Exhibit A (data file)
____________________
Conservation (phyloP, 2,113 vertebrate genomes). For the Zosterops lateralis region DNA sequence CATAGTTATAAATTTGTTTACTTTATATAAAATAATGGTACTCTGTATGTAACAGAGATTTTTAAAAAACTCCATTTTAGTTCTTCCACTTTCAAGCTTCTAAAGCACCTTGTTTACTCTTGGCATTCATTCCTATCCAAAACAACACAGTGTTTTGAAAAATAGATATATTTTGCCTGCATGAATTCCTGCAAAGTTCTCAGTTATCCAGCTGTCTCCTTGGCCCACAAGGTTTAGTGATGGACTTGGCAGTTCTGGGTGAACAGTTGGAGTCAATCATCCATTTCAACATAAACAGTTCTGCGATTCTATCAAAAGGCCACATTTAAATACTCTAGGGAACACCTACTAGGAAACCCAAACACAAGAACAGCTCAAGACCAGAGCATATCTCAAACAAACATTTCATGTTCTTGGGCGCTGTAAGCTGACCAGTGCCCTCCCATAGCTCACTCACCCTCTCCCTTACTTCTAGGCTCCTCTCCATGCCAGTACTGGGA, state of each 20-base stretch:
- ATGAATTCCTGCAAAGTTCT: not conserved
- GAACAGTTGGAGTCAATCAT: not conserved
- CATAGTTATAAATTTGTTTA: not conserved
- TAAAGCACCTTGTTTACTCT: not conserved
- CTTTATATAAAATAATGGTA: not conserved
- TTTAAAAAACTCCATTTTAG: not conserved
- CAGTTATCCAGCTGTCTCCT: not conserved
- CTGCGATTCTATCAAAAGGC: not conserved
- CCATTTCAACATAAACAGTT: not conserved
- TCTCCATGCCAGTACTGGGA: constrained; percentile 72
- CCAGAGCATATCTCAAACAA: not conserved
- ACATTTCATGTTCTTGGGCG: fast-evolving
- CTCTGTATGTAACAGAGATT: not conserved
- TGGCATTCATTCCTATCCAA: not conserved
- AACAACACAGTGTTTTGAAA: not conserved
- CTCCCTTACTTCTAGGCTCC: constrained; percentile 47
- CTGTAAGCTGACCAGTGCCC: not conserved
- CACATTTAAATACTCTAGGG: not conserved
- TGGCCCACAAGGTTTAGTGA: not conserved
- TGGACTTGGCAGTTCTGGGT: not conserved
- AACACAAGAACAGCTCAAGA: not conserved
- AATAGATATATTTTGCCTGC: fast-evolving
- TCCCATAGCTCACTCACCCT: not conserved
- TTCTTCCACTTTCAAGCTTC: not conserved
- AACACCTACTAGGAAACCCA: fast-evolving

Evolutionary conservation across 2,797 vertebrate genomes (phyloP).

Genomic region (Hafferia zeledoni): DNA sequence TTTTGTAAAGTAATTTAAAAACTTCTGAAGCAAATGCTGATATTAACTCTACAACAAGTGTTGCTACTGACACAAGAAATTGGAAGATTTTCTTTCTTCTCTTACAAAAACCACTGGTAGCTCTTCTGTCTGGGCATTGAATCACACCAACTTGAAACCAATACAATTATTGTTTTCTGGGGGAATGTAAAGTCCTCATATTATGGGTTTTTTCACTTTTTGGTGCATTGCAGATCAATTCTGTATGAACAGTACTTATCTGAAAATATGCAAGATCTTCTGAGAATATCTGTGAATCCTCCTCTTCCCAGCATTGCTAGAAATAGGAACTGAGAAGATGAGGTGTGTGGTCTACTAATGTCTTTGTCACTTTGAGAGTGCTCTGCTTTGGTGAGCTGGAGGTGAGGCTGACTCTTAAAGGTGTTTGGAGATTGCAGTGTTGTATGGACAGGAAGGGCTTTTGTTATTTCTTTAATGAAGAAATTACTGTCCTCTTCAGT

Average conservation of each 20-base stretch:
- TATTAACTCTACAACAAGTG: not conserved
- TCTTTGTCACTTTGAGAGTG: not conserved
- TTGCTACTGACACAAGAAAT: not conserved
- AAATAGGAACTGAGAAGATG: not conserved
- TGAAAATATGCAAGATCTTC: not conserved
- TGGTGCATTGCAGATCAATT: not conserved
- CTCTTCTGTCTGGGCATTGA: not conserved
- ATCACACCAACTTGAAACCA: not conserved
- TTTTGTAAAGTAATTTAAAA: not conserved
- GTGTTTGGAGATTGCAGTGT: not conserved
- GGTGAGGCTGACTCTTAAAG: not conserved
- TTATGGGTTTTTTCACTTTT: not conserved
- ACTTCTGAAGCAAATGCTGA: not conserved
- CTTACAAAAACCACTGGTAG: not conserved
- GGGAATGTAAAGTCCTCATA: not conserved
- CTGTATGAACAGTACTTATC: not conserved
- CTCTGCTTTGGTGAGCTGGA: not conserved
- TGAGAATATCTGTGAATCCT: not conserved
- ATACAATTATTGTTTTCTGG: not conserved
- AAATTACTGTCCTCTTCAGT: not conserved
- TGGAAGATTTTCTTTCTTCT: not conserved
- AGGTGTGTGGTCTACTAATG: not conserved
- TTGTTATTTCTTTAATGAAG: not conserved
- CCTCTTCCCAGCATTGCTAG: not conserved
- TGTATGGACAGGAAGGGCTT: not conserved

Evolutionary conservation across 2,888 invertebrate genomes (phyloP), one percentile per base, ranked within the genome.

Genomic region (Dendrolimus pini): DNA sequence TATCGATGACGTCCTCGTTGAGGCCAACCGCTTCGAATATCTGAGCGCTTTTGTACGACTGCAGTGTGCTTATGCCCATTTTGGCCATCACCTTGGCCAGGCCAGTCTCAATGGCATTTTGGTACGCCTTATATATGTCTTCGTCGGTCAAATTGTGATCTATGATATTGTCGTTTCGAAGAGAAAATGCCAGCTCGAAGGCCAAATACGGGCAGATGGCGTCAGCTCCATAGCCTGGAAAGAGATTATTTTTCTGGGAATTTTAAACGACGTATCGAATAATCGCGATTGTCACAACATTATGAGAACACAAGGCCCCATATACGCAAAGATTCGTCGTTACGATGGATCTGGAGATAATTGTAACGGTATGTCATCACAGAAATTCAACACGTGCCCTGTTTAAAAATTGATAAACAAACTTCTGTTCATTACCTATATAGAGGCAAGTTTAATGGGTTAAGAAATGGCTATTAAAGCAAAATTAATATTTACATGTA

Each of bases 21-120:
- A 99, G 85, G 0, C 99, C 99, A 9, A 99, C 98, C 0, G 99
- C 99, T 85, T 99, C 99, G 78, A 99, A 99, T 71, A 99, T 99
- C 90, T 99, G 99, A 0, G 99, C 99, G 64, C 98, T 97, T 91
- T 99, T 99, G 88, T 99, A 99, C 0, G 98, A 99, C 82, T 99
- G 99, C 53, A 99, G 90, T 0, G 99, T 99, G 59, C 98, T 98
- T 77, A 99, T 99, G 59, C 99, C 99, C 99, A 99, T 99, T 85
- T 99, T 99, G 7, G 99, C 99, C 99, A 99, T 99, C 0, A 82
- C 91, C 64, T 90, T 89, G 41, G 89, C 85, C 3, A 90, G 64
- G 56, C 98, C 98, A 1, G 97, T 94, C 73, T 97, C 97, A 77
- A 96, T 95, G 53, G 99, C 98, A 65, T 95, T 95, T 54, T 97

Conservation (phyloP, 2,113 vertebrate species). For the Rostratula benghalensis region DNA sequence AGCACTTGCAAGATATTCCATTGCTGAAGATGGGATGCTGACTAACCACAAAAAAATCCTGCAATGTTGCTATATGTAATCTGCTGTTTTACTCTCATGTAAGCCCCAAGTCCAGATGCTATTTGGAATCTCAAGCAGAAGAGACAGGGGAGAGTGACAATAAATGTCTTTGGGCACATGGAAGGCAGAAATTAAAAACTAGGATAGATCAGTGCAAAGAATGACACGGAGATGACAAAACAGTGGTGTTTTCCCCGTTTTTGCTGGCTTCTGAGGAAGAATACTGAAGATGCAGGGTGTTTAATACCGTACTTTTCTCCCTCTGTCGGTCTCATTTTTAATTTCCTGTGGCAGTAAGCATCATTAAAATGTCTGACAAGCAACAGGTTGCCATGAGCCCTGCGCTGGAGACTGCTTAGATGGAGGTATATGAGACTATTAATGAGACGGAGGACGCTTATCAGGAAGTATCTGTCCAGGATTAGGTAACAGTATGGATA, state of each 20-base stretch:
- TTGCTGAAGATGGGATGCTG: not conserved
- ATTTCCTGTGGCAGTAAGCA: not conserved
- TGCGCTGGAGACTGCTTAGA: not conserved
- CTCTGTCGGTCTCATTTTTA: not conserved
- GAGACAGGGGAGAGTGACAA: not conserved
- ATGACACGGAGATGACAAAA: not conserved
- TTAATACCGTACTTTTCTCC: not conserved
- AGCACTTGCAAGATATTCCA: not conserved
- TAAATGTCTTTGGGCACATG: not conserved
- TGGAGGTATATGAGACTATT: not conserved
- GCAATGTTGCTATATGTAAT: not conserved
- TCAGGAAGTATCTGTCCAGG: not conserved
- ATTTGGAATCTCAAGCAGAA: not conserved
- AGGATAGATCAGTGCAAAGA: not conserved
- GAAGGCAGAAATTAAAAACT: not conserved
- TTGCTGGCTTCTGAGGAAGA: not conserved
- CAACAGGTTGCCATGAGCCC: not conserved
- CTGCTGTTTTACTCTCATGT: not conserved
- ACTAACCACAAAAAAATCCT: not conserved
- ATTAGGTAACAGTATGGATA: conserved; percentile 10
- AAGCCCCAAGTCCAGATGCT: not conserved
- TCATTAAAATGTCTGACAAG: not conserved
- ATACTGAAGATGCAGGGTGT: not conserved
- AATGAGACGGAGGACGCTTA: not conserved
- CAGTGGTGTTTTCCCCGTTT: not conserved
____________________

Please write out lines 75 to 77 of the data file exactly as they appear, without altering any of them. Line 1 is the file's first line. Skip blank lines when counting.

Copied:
- TTAATACCGTACTTTTCTCC: not conserved
- AGCACTTGCAAGATATTCCA: not conserved
- TAAATGTCTTTGGGCACATG: not conserved